Depending on the context, soft skills are also called: Social Skills, Interpersonal Skills, Life Skills, Job Skills, People Skills, Success Skills, Essential Skills, Executive Function Skills and even Tough Skills. Different settings might have different terms such as Social Emotional Learning in schools and Emotional Intelligence in the workplace. The title of one article summarizes the range of terms for this topic: Nonacademic skills are key to success. But what should we call them? The article noted that “soft” might not be the best description of these important skills. The word soft could imply weakness or less importance and these skills should not be undervalued. No matter what label is used, these skills are meaningful across the lifespan. Youth learn to practice these skills from family and while at school, young professionals are expected to employ them at work, and adults of all ages use them for leadership in family and work relationships.
Soft skills (as well as the many other previously listed titles) is a broad term used for a variety of themes. Soft skills include both internal or personal attributes as well as external expressions of working well with others. Some common themes in articles, curriculum and research related to soft skills include: Responsibility, Decision Making and Problem Solving, Self-Awareness, Organization, Interpersonal Relationships, Teamwork and Communication.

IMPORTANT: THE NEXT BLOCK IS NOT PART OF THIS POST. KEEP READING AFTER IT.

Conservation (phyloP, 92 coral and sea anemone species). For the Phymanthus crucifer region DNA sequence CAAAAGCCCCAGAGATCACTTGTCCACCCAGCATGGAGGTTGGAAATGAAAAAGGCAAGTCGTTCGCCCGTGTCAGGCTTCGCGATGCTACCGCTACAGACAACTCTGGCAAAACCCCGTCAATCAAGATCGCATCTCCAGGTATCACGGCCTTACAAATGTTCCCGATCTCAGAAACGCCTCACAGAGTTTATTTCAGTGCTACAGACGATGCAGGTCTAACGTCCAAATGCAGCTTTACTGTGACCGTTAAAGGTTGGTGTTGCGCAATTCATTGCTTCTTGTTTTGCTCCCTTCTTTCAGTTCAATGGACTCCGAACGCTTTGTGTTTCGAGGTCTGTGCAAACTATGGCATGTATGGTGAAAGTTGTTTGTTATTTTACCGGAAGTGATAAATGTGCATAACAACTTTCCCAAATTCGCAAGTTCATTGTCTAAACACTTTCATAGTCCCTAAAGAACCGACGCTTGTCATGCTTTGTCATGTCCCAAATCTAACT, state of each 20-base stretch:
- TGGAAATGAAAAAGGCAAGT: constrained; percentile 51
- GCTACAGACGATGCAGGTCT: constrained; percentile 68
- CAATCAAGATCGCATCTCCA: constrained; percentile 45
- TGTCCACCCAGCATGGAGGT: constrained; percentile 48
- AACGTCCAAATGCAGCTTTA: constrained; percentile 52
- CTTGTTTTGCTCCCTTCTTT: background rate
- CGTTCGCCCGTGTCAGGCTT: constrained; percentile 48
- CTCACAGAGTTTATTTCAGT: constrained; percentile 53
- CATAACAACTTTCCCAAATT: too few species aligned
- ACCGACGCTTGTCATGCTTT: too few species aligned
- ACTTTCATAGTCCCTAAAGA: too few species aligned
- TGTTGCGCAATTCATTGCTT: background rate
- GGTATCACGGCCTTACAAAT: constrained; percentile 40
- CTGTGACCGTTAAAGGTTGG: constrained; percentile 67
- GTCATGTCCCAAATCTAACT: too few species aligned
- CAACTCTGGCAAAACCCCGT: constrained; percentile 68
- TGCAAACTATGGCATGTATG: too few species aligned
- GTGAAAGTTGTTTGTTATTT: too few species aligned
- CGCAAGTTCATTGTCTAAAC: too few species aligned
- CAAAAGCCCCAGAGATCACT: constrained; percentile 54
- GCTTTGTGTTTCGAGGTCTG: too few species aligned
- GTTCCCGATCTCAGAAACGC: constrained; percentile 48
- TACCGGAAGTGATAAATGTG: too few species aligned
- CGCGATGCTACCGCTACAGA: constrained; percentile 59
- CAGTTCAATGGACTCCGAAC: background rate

As mentioned earlier, the terms for soft skills might be different depending on the location or the audience. Individuals have the opportunity to practice and improve soft skills throughout a lifetime! Are there any soft-skills that you would like to improve for personal growth? Do you serve in any roles where you help others improve their soft-skills? For example, parents and teachers of youth of all ages can set an example as a role model as well as introduce, identify and encourage practice of soft skills. Mentors or supervisors on the job can make sure that soft skills are valued and promoted as much as other technical skills. An advantage of soft skills is that they are transferable and applicable for many different life situations including different careers and positions in the workforce.
The ways to learn soft skills are as extensive as the terms and themes associated with them. Soft skills are often taught to very young children through children’s books as well as songs, television shows and videos specifically designed to reinforce educational messages. As children age, their childhood experiences might seem outdated to them, but older youth have the chance to continue learning soft skills in settings such as the classroom, religious and civic organizations, sports teams and community clubs. Adults have some of those same community opportunities to strengthen soft skills as well as participating in online courses, in-person classes and conversations, reading books, following blogs and professional development. In addition to life-long learning, the benefit of soft skills is that they can be practiced anywhere. Keep implementing and expanding your soft skills for an enhanced quality of life. They are essential for success and connection on the job, within the family and out in the community.